Using Raspberry Pi to Monitor the Environment

Many cities in the world are plagued with poor quality of air caused mostly by pollution form old diesel cars. This is true of Peru also, and James Puderer is using Raspberry Pis (RBPis) fitted in several taxis to monitor the air quality. James fitted the RBPis in the hollow vinyl roof sign almost all taxicabs use in Peru.

James uses the RBPi along with various Adafruit technologies, such as the BME280 sensor for temperature, humidity, and pressure. He has created a retrofit setup powered by a battery and GPS antenna that fits snugly into the hollow of the vinyl sign.

The completed air-quality monitor collects data on latitude, longitude, pressure, temperature, humidity, and airborne particle count. The data enters a data logger, which then pushes it on to the Google IoT Core, from where any computer may access it remotely.

At the Google IoT Core, Google Dataflow processes the data and turns it into a BigQuery table. Any user can then visualize the measurements the monitor collects, using several online tools available to study them and organize to figures depending on the results he or she expects to achieve. For instance, James uses Google Maps to analyze the data and produce a heat map of the local area that includes air quality.

On his project page, James provides the complete build process for the air quality monitor using the RBPi. This includes the technical ingredients and the code he developed. He also urges others to make their own air quality monitors for their local environment. His plans include designing an additional 12 V power hookup, which will enable connecting the air quality monitor to the battery of the vehicle. He also plans to include functioning lights when the air quality monitor is inside the sign, and companion apps for the drivers to use.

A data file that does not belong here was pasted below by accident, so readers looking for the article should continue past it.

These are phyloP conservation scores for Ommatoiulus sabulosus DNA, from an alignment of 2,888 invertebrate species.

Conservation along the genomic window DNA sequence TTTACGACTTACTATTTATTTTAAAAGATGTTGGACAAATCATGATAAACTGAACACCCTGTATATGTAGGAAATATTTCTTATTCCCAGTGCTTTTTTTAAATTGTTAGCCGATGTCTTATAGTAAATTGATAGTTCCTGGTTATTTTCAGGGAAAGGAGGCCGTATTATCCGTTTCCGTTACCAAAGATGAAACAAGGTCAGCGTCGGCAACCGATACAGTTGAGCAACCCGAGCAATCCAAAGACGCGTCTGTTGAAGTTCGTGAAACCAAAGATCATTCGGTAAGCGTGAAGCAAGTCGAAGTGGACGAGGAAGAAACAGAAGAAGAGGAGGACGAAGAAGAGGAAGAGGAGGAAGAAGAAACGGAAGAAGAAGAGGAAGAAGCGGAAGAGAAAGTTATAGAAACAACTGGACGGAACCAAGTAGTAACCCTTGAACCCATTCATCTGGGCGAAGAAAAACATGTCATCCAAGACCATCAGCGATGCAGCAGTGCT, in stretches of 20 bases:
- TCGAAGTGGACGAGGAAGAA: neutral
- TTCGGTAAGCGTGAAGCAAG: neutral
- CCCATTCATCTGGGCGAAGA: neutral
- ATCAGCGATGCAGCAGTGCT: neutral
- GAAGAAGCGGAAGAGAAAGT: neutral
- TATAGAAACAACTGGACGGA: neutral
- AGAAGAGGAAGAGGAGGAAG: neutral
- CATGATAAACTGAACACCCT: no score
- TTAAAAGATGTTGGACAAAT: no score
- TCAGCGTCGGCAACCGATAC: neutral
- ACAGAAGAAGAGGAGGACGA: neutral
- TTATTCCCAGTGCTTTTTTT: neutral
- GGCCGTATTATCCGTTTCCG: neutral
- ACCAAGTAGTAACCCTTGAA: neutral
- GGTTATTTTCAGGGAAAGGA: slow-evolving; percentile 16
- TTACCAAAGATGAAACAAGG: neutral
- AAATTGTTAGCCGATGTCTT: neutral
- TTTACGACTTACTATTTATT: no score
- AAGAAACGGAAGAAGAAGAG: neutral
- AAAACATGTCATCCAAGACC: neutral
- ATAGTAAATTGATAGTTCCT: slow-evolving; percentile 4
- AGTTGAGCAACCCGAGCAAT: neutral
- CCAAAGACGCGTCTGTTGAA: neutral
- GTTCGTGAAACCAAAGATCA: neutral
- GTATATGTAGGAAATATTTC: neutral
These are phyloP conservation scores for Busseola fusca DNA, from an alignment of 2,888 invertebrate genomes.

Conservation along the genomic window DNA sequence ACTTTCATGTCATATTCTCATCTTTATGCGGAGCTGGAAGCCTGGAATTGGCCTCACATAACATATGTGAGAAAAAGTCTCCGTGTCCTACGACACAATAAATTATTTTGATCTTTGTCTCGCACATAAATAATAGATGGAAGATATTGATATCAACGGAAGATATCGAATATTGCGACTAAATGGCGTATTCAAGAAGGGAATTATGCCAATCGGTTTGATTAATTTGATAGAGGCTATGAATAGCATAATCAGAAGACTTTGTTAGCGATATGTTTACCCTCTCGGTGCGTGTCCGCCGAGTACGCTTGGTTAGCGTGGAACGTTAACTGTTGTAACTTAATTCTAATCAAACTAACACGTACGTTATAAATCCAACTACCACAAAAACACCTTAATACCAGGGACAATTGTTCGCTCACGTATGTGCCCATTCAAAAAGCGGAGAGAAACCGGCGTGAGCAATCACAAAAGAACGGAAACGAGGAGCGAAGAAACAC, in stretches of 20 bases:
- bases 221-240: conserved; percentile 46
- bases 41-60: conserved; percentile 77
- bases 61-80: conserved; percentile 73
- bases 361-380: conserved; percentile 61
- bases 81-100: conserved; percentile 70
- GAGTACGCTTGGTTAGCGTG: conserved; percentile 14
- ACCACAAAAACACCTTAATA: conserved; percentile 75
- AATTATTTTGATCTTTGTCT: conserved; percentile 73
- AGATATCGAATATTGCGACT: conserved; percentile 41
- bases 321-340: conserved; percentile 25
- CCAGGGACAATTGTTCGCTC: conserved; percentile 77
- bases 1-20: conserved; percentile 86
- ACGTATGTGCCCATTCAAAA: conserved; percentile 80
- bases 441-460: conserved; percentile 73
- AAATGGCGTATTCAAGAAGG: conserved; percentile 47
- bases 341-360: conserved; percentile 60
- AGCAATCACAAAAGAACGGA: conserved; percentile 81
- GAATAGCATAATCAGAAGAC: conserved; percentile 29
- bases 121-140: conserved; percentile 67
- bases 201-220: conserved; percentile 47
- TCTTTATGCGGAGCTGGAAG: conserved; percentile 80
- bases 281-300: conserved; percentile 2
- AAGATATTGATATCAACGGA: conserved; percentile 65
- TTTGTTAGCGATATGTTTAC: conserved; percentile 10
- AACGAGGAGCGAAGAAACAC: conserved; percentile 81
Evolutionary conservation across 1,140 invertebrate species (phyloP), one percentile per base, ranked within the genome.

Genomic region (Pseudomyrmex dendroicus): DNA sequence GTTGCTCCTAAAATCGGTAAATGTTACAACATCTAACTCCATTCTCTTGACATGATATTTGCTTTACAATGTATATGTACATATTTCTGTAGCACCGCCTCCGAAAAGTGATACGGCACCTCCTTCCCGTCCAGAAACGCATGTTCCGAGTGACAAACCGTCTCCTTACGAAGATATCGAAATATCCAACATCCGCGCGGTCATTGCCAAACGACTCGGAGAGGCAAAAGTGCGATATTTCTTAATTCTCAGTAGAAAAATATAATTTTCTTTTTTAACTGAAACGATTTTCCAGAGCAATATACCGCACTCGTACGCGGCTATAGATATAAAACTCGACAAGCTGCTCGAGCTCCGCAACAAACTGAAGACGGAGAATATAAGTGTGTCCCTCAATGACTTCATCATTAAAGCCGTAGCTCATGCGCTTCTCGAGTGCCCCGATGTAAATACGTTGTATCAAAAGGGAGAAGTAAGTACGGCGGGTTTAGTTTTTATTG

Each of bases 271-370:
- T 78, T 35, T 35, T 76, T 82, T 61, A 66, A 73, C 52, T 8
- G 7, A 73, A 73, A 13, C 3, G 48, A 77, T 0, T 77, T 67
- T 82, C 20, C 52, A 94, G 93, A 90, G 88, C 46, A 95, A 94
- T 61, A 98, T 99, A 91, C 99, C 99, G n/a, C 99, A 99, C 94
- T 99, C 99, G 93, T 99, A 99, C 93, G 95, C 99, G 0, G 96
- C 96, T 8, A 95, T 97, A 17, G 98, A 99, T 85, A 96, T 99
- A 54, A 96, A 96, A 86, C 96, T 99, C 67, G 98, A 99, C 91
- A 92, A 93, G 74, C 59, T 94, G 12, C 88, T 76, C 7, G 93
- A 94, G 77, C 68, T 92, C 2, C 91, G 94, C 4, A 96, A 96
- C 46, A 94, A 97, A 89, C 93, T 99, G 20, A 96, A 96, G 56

Others have also used the RBPi with sensors to track the world around it. This includes the Human Sensor costume series by Kasia Kolga. The dresses react to the air pollution by lighting up. Kasia created the Human Sensor in collaboration with Professor Frank Kelly and other environmental scientists at the King’s College, London.

Linked to an RBPi and a GPS watch, a small aerosol monitor is hidden within each suit of the Human Sensor costumes. These components work together and gather the pollution data at their location. Although the suits store their collected information to submit it later, in future the suits will be relaying the data in real time to a website for the public to access.

The RBPi works to control the LEDs attached to the suit. In reaction to the air conditions detected by the monitor, the RBPi flashes the LEDs, makes them pulse, or produce patterns and colors that morph accordingly.

Depending on the negative or positive effect of the air around the monitor, the suit’s LED system responds to the absence or presence of pollutant particles. For instance, when the wearer walks past a grassy clearing in a local park, the suit will glow in green colors to match it. As soon as the wearer goes behind the exhaust fumes of a car, the suit will pulsate with red light.